Therefore, what is the missing piece of the puzzle when you have taken all the steps to protect yourself, yet still may be at significant risk of contracting a viral infection? The answer is a compromised immune system. Previous research has shown that natural killer cells are a crucial part of the body’s immune response to fight the flu and other serious infections.8 Immune system dysfunction can place you at higher risk of being affected by the coronavirus, but you may be at similar or even greater risk of contracting the flu, which affects many more people every year!

Here at the Maharaj Institute of Immune Regenerative Medicine, you can have your immune system measured to get a precise understanding of your immune health and the risk that you may have of contracting serious infections. The Immune Panel that you will receive looks at your peripheral blood and specifically your innate and adaptive immune system at a much more detailed level than standard blood tests, with focus on the three main pillars of your immune system: the B cells, T cells, and Natural Killer cells. After you have done so, you can take steps to work on your immune system to better protect yourself against viral infections.

What does working on your Immune System mean?
1. If you have a healthy immune system, we can mobilize, collect, and cryogenically store your stem cells and immune cells in case you experience significant illness or infection at a later date. At that point, your younger, healthier immune system can be reinstated, to help combat the illness or infection. Additionally, using your own banked immune system means that you can be sure that there is little to no risk of rejection or infection.

2. If we measure your immune system and it reveals dysfunction in any of the three main pillars, the B cells, T cells, and Natural Killer cells, you can receive personalized, precision based treatment at the Institute. This treatment mobilizes your stem cells to move out of the bone marrow, into the peripheral blood stream, from where they will repair the immune system, reduce inflammation and repair damaged tissue. This will get your immune function back on track, so that it can naturally fight off infections.
This occurred for a 22 year old patient who came to the Institute with chronic infections that caused her to experience brain fog, recurrent sinus infections, colds, fatigue, bloating and constipation. Measurement of her immune system revealed significant immune dysfunction and poor natural killer cell function. The patient started receiving treatment at the Institute which boosted her immune system and improved her natural killer cell function. Her condition improved and she experienced improved memory, concentration, and energy, with no recurrence of her brain fog or chronic infections.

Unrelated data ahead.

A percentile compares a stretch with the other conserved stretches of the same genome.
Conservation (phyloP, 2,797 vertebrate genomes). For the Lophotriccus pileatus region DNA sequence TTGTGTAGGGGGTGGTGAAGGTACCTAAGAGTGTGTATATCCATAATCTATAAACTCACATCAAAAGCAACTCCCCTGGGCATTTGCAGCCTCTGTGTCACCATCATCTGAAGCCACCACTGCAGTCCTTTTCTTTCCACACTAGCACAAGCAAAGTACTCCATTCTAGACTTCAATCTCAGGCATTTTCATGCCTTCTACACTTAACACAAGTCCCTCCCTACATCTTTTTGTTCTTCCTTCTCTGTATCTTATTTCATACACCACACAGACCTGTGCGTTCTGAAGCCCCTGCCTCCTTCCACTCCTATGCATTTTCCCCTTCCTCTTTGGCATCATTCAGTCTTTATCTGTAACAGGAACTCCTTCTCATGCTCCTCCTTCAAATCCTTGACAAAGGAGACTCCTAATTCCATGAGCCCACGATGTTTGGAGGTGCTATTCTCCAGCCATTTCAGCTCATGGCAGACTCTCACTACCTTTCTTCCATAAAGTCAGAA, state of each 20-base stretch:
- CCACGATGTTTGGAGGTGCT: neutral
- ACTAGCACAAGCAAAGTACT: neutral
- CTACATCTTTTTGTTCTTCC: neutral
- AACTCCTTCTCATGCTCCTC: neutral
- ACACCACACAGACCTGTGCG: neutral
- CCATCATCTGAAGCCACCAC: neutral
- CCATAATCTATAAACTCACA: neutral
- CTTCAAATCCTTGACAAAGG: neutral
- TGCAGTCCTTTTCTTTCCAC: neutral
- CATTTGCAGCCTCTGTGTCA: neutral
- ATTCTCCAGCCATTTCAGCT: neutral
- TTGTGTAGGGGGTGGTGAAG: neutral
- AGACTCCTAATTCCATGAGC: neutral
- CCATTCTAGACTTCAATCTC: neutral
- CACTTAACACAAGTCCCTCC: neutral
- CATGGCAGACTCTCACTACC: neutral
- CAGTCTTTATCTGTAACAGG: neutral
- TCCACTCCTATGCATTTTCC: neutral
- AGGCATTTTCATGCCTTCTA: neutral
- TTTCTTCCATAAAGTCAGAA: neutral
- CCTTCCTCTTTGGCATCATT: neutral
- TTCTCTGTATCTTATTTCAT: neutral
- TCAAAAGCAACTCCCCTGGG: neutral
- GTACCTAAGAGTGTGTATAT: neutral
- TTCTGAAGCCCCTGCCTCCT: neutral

The recent outbreak of coronavirus and the underlying causes of death are still being heavily researched, but established research shows us that immune dysfunction plays a central role in this process. Along with coronavirus, seasonal influenza affects millions every year causing serious infection and death. Your immune health is vital to reducing your risk of serious infection from both novel and seasonal viruses and as a component of your overall health. Therefore, the importance of measuring your immune system and taking steps to improve or maintain your immune system function cannot be understated.

The Maharaj Institute of Immune
Regenerative Medicine
10301 Hagen Ranch Rd., Suite 600,
Entrance C – Boynton Beach, FL

Sources:
1. https://www.arcgis.com/apps/opsdashboard/index.html#/
bda7594740fd40299423467b48e9ecf6
2. https://www.ncbi.nlm.nih.gov/pubmed/15080302
3. https://www.cdc.gov/flu/weekly/index.htm
4. https://www.who.int/news-room/fact-sheets/detail/influenza-(seasonal)
5. https://pediatrics.aappublications.org/content/early/2017/03/30/peds.2016-4244
6. https://www.cdc.gov/flu/highrisk/index.htm?CDC_AA_refVal=https%3A%2F%2F
www.cdc.gov%2Fflu%2Fabout%2Fdisease%2Fhigh_risk.htm
7. https://www.ncbi.nlm.nih.gov/pmc/articles/PMC5812289/pdf/nihms939833.pdf
8. https://www.ncbi.nlm.nih.gov/pubmed/24992894